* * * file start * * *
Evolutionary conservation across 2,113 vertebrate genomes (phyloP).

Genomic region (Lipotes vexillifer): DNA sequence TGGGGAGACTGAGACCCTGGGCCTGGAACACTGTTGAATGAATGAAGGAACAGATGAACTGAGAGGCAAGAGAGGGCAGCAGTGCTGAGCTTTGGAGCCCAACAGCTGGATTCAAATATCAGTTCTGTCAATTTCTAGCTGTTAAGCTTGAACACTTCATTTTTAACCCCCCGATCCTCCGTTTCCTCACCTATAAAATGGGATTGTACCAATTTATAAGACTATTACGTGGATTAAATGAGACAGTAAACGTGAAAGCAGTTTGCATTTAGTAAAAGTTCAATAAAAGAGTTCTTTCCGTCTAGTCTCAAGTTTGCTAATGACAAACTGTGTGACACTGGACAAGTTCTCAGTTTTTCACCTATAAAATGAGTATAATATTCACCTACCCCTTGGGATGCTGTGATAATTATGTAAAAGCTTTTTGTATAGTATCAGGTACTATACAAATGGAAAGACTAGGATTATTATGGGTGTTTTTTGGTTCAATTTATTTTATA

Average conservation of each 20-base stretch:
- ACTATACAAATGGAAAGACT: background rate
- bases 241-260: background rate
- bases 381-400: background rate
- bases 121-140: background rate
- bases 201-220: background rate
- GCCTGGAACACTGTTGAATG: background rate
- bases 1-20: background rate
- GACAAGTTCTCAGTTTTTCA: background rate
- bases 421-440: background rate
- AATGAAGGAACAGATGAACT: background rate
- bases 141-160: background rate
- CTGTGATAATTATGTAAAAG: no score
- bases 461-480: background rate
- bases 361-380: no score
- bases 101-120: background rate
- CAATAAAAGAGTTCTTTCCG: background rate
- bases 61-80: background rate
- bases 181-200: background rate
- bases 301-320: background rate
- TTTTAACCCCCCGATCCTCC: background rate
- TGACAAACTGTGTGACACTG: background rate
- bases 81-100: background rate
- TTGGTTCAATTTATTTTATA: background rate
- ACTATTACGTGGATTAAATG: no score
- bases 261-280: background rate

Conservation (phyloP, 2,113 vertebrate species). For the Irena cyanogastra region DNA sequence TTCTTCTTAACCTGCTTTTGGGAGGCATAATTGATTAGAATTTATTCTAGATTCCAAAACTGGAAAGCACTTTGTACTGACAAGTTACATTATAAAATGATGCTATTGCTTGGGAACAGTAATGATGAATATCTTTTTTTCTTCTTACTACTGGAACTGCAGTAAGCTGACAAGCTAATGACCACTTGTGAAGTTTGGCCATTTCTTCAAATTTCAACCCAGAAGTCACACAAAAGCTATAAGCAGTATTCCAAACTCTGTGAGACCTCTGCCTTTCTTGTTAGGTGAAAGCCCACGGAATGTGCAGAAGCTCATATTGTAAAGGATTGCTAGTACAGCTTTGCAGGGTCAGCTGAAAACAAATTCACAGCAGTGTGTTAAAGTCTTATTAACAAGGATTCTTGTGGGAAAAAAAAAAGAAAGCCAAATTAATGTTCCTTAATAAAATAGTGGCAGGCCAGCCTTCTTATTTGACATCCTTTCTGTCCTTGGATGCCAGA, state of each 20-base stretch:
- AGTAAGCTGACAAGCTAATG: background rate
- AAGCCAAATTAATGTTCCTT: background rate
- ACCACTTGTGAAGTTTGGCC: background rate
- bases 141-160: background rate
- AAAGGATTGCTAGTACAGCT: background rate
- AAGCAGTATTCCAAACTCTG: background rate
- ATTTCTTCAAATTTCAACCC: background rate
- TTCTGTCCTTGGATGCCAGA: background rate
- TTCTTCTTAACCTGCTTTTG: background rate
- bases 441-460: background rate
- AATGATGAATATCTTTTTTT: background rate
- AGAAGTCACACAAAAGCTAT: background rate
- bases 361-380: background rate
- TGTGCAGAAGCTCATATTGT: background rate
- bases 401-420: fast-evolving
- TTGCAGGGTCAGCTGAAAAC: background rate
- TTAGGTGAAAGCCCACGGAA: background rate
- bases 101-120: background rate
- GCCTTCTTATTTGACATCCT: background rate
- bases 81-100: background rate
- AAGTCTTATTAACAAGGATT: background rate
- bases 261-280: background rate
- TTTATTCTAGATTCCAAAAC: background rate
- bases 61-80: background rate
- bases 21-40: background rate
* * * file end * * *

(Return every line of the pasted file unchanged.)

Evolutionary conservation across 2,113 vertebrate genomes (phyloP).

Genomic region (Lipotes vexillifer): DNA sequence TGGGGAGACTGAGACCCTGGGCCTGGAACACTGTTGAATGAATGAAGGAACAGATGAACTGAGAGGCAAGAGAGGGCAGCAGTGCTGAGCTTTGGAGCCCAACAGCTGGATTCAAATATCAGTTCTGTCAATTTCTAGCTGTTAAGCTTGAACACTTCATTTTTAACCCCCCGATCCTCCGTTTCCTCACCTATAAAATGGGATTGTACCAATTTATAAGACTATTACGTGGATTAAATGAGACAGTAAACGTGAAAGCAGTTTGCATTTAGTAAAAGTTCAATAAAAGAGTTCTTTCCGTCTAGTCTCAAGTTTGCTAATGACAAACTGTGTGACACTGGACAAGTTCTCAGTTTTTCACCTATAAAATGAGTATAATATTCACCTACCCCTTGGGATGCTGTGATAATTATGTAAAAGCTTTTTGTATAGTATCAGGTACTATACAAATGGAAAGACTAGGATTATTATGGGTGTTTTTTGGTTCAATTTATTTTATA

Average conservation of each 20-base stretch:
- ACTATACAAATGGAAAGACT: background rate
- bases 241-260: background rate
- bases 381-400: background rate
- bases 121-140: background rate
- bases 201-220: background rate
- GCCTGGAACACTGTTGAATG: background rate
- bases 1-20: background rate
- GACAAGTTCTCAGTTTTTCA: background rate
- bases 421-440: background rate
- AATGAAGGAACAGATGAACT: background rate
- bases 141-160: background rate
- CTGTGATAATTATGTAAAAG: no score
- bases 461-480: background rate
- bases 361-380: no score
- bases 101-120: background rate
- CAATAAAAGAGTTCTTTCCG: background rate
- bases 61-80: background rate
- bases 181-200: background rate
- bases 301-320: background rate
- TTTTAACCCCCCGATCCTCC: background rate
- TGACAAACTGTGTGACACTG: background rate
- bases 81-100: background rate
- TTGGTTCAATTTATTTTATA: background rate
- ACTATTACGTGGATTAAATG: no score
- bases 261-280: background rate

Conservation (phyloP, 2,113 vertebrate species). For the Irena cyanogastra region DNA sequence TTCTTCTTAACCTGCTTTTGGGAGGCATAATTGATTAGAATTTATTCTAGATTCCAAAACTGGAAAGCACTTTGTACTGACAAGTTACATTATAAAATGATGCTATTGCTTGGGAACAGTAATGATGAATATCTTTTTTTCTTCTTACTACTGGAACTGCAGTAAGCTGACAAGCTAATGACCACTTGTGAAGTTTGGCCATTTCTTCAAATTTCAACCCAGAAGTCACACAAAAGCTATAAGCAGTATTCCAAACTCTGTGAGACCTCTGCCTTTCTTGTTAGGTGAAAGCCCACGGAATGTGCAGAAGCTCATATTGTAAAGGATTGCTAGTACAGCTTTGCAGGGTCAGCTGAAAACAAATTCACAGCAGTGTGTTAAAGTCTTATTAACAAGGATTCTTGTGGGAAAAAAAAAAGAAAGCCAAATTAATGTTCCTTAATAAAATAGTGGCAGGCCAGCCTTCTTATTTGACATCCTTTCTGTCCTTGGATGCCAGA, state of each 20-base stretch:
- AGTAAGCTGACAAGCTAATG: background rate
- AAGCCAAATTAATGTTCCTT: background rate
- ACCACTTGTGAAGTTTGGCC: background rate
- bases 141-160: background rate
- AAAGGATTGCTAGTACAGCT: background rate
- AAGCAGTATTCCAAACTCTG: background rate
- ATTTCTTCAAATTTCAACCC: background rate
- TTCTGTCCTTGGATGCCAGA: background rate
- TTCTTCTTAACCTGCTTTTG: background rate
- bases 441-460: background rate
- AATGATGAATATCTTTTTTT: background rate
- AGAAGTCACACAAAAGCTAT: background rate
- bases 361-380: background rate
- TGTGCAGAAGCTCATATTGT: background rate
- bases 401-420: fast-evolving
- TTGCAGGGTCAGCTGAAAAC: background rate
- TTAGGTGAAAGCCCACGGAA: background rate
- bases 101-120: background rate
- GCCTTCTTATTTGACATCCT: background rate
- bases 81-100: background rate
- AAGTCTTATTAACAAGGATT: background rate
- bases 261-280: background rate
- TTTATTCTAGATTCCAAAAC: background rate
- bases 61-80: background rate
- bases 21-40: background rate